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Culture

Rabbi Shmuley Having ‘Nervous Breakdown’ says Alex Jones

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In the whirlwind of social media controversies, few can match the intensity and unpredictability of Alex Jones. Known for his provocative statements and unyielding conspiracy theories, Jones recently took to Twitter to express his disdain for Rabbi Shmuley Boteach’s Purim costume choice.

In a scathing tweet, Jones condemned Rabbi Shmuley’s attire and behavior, accusing him of having a “nervous breakdown.” The rabbi had donned a costume portraying what he termed a “Candace Owens Jew,” accompanied by a bizarre ensemble featuring references to money and a provocative assertion about Jewish identity.

“For Purim I’ve dressed up as a Candace Owens Jew,” Rabbi Shmuley wrote, adding a string of controversial remarks about Jewish stereotypes and dual loyalties. The costume, seemingly intended as a satirical commentary, sparked outrage and criticism from many quarters.

Jones, never one to shy away from confrontation, seized the opportunity to denounce Rabbi Shmuley’s actions. “You go around starting fights with people and then flip out when they respond,” Jones tweeted. He urged the rabbi to seek help for the sake of his family, implying that Rabbi Shmuley’s behavior was symptomatic of a deeper issue.

The exchange between Jones and Rabbi Shmuley highlights the complexities of social media and the power of provocative speech. Both figures are no strangers to controversy, with Jones notorious for his conspiracy-laden rants and Rabbi Shmuley often courting controversy with his outspoken views on various issues.

Purim, a Jewish holiday known for its revelry and merrymaking, is traditionally marked by costume parties and playful satire. However, Rabbi Shmuley’s choice of attire crossed a line for many, tapping into sensitive issues of anti-Semitism and racial stereotypes.

By dressing as a caricatured version of a “Candace Owens Jew,” Rabbi Shmuley waded into dangerous territory, perpetuating harmful stereotypes and reinforcing negative perceptions of Jewish people. His attempt at satire fell flat for many, instead sparking condemnation and outrage.

In response, Alex Jones delivered a blistering rebuke, calling out Rabbi Shmuley’s behavior and urging him to seek help. While Jones himself is no stranger to controversy, his criticism of Rabbi Shmuley’s costume choice underscores the seriousness of the issue at hand.

In an era where social media amplifies voices and magnifies controversies, individuals must exercise caution and responsibility in their online interactions. What may seem like harmless satire to some can perpetuate harmful stereotypes and fuel division.

As the dust settles on this latest social media skirmish, it serves as a reminder of the power of words and the importance of thoughtful discourse. In a world already fraught with tensions and divisions, it is incumbent upon all of us to strive for understanding and empathy, even in the midst of disagreement.

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Border

AG Ken Paxton: “SB 4, is Now In Effect”

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In the heart of Texas, amidst the sweltering heat and the vast expanse of rugged terrain, a battle was being waged—a battle not fought with guns and swords, but with words and legal maneuvers. It was a clash between the Lone Star State and the might of the federal government, with the fate of immigration law hanging in the balance.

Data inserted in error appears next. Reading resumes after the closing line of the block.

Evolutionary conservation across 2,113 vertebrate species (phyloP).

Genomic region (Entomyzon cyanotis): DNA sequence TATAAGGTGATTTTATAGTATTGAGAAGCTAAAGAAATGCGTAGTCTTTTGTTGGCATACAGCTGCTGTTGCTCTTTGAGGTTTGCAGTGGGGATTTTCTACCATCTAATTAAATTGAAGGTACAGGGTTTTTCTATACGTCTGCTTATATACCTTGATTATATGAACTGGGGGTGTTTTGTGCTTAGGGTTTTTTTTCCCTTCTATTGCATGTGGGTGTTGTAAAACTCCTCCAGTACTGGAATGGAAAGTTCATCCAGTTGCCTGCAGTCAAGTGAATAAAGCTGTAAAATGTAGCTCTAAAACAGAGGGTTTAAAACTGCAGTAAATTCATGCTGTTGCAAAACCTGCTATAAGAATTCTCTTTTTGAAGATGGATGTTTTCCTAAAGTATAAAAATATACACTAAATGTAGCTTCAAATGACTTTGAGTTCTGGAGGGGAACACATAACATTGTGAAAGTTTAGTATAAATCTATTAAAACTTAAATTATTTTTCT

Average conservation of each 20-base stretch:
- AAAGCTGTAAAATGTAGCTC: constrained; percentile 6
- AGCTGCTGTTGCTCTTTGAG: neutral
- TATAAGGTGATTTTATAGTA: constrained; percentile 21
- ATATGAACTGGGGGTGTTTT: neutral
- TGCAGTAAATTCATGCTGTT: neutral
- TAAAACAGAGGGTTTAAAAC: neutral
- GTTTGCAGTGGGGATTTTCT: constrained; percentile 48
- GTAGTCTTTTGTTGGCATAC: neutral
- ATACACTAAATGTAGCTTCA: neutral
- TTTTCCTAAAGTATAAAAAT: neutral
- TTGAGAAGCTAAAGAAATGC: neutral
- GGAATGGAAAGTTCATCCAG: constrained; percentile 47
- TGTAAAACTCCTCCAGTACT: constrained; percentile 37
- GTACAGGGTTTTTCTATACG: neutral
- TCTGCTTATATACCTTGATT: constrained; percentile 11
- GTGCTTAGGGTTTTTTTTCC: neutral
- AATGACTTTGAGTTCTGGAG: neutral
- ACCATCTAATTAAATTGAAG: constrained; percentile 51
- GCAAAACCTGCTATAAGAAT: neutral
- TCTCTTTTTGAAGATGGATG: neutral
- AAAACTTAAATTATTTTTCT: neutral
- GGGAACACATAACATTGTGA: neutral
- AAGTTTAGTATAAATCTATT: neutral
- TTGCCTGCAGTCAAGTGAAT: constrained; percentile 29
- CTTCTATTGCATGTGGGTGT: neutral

Ken Paxton, the Attorney General of Texas, stood at the forefront of this struggle. With unwavering determination and a deep sense of duty, he had taken up the mantle to defend Texas and its sovereignty against what he saw as overreach from the Biden Administration.

Just a few minutes ago, he had sent a tweet echoing across the digital landscape, announcing a monumental victory: “🚨🚨 HUGE WIN: Texas has defeated the Biden Administration’s and ACLU’s emergency motions at the Supreme Court. Our immigration law, SB 4, is now in effect.”

The news reverberated through the state like a thunderclap, igniting a spark of hope in the hearts of many Texans who had felt their voices drowned out by the clamor of national politics.

Among those who felt the weight of this victory was Maria Sanchez, a young immigrant who had come to Texas in search of a better life. For years, she had lived in the shadows, fearing the consequences of being discovered by authorities. But now, with SB 4 in effect, she felt a glimmer of hope that perhaps she could finally step out into the light without fear.

On the other side of the divide stood federal agents, tasked with enforcing the laws of the land as decreed by the Biden Administration. They watched with frustration as their efforts were thwarted by legal challenges and political maneuvering.

But for Ken Paxton, this victory was not just about winning in court—it was about standing up for what he believed was right. It was about defending the values and principles that he held dear, even in the face of adversity.

“As always, it’s my honor to defend Texas and its sovereignty, and to lead us to victory in court,” he declared, his words resounding with conviction.

The battle may have been won for now, but the war was far from over. In the days and weeks to come, the struggle between state and federal authority would continue to unfold, shaping the destiny of not just Texas, but the entire nation.

But for now, amidst the heat of the Lone Star State, a moment of triumph had been achieved—a testament to the resilience and determination of those who dared to stand up and fight for what they believed in.